What does education do?  It allows people to think – or rather, to learn critical thinking skills.  What is at risk in situations where girls are educated?  Control.  Power.  Dominance.  Someone who is interested in promulgating his own belief system and controlling others eschews education because the more his “subjects” learn, the less he can control them.  True with the Taliban.  True with the FLDS.  True with VF?  We’ll see.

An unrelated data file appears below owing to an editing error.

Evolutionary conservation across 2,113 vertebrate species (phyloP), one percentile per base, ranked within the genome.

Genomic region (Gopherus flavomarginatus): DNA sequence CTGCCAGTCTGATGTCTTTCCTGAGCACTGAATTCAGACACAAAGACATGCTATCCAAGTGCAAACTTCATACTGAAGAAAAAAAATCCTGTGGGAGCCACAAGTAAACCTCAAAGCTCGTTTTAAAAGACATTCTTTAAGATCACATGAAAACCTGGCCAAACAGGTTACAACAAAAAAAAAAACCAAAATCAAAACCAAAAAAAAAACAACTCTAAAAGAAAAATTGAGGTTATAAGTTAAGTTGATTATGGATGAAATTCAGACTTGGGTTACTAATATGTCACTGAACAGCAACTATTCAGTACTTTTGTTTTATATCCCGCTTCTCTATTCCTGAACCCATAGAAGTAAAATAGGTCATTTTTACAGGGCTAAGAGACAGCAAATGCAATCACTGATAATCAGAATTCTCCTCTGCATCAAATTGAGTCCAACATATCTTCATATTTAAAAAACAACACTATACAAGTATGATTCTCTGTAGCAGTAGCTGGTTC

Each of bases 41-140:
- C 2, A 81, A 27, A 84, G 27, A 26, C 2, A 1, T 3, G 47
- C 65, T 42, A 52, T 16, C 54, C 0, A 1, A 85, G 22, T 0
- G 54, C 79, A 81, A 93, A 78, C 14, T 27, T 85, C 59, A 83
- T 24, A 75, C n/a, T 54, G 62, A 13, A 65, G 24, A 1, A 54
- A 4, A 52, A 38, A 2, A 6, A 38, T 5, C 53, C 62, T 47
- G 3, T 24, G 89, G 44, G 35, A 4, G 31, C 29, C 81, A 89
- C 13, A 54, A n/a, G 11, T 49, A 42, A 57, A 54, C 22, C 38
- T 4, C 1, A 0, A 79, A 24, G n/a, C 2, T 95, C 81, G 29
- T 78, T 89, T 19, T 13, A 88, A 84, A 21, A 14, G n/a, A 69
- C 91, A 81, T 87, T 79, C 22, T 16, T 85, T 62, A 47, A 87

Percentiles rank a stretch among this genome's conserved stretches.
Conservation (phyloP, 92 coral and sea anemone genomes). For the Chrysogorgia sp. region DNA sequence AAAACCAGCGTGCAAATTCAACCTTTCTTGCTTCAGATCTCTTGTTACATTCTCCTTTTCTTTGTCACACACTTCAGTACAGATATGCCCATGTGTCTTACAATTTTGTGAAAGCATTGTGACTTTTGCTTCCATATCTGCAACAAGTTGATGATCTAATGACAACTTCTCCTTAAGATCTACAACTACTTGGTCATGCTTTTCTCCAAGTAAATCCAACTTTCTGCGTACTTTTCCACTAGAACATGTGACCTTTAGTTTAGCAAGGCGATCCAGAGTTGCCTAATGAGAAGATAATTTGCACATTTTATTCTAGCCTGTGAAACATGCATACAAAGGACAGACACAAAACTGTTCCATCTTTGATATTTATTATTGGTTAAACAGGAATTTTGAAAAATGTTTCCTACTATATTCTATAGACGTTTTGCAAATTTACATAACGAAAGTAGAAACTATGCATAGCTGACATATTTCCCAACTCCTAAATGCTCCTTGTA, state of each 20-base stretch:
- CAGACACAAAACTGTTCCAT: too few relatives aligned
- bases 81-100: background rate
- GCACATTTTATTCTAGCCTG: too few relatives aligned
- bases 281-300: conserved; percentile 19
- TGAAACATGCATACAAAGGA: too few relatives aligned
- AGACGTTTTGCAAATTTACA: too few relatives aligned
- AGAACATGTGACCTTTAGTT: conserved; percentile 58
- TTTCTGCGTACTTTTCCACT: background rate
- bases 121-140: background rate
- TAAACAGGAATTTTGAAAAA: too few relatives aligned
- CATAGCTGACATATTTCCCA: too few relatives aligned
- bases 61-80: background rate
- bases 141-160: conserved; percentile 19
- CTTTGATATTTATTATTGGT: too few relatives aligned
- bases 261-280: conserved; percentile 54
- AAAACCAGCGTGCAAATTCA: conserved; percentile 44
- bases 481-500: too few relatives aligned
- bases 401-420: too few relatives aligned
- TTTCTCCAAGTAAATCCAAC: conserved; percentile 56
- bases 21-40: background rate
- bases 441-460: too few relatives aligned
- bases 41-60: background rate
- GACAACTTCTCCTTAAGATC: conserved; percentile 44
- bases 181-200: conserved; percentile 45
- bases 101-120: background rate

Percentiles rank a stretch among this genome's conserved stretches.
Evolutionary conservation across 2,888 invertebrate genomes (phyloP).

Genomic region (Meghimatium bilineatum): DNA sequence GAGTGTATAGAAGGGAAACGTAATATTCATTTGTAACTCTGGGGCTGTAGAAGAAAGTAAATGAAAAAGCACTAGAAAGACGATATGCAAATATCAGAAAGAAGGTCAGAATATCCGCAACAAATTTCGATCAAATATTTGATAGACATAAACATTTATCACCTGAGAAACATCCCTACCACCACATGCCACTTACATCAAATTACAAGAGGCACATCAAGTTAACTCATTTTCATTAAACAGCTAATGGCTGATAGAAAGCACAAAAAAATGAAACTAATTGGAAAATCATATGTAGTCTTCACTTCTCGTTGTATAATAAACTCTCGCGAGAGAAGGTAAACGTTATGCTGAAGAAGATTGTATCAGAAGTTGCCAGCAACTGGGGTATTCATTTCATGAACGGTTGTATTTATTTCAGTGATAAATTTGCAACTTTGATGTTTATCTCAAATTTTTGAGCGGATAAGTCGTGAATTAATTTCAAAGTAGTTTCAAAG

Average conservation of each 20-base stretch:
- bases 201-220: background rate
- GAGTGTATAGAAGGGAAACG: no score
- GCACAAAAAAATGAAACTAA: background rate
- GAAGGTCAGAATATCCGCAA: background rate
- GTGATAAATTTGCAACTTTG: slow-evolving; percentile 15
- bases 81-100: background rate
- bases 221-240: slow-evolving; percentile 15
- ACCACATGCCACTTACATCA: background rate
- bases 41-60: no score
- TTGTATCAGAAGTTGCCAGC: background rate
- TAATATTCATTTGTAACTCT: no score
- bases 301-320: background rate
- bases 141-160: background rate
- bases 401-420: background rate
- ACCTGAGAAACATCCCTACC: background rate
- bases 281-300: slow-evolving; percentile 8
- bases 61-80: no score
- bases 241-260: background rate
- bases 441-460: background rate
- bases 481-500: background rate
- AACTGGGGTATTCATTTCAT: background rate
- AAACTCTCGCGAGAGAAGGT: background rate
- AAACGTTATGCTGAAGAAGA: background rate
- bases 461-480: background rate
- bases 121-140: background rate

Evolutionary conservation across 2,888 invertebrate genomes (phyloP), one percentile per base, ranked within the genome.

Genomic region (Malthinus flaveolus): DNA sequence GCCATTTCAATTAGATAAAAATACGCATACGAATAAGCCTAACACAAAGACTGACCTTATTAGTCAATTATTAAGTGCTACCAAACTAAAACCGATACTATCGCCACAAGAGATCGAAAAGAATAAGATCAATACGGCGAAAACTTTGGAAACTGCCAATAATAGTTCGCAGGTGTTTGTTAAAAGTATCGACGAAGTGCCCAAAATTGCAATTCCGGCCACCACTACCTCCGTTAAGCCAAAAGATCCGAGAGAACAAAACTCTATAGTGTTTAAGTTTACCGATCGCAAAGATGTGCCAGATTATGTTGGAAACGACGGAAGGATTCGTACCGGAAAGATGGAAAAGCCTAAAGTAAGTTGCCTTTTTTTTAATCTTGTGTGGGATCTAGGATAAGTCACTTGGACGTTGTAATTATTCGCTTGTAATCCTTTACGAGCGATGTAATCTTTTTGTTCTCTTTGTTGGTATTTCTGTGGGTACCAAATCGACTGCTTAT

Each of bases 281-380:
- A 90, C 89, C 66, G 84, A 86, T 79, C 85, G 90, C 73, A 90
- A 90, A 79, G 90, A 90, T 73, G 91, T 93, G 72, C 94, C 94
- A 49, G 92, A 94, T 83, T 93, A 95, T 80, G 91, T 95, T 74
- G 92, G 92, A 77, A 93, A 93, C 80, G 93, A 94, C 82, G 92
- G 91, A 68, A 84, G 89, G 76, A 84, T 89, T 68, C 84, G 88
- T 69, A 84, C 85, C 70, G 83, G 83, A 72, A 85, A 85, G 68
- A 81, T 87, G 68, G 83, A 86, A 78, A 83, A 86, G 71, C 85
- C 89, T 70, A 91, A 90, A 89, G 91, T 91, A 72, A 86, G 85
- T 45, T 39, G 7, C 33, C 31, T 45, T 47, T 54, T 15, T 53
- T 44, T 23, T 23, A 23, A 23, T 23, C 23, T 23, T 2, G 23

The authors go on to say that if you reject their Westernized theology in any way, you are a “white washed feminist.”  Huh.  That’s really funny, because I’m not.  But I am a critical thinker and a non-Calvinist, non-Dominionist Christ-follower who, like the group of believers Paul encouraged in Acts (the Bereans) has the ability to “examine the Scriptures every day to see if … [it] was true.” (Acts 17:11)  But somehow, doing this puts me staunchly in the camp of “white washed feminist” in the eyes of the authors.  It seems to me that if your belief system can’t stand up to scrutiny without lobbing insults, it’s not really much of a belief system.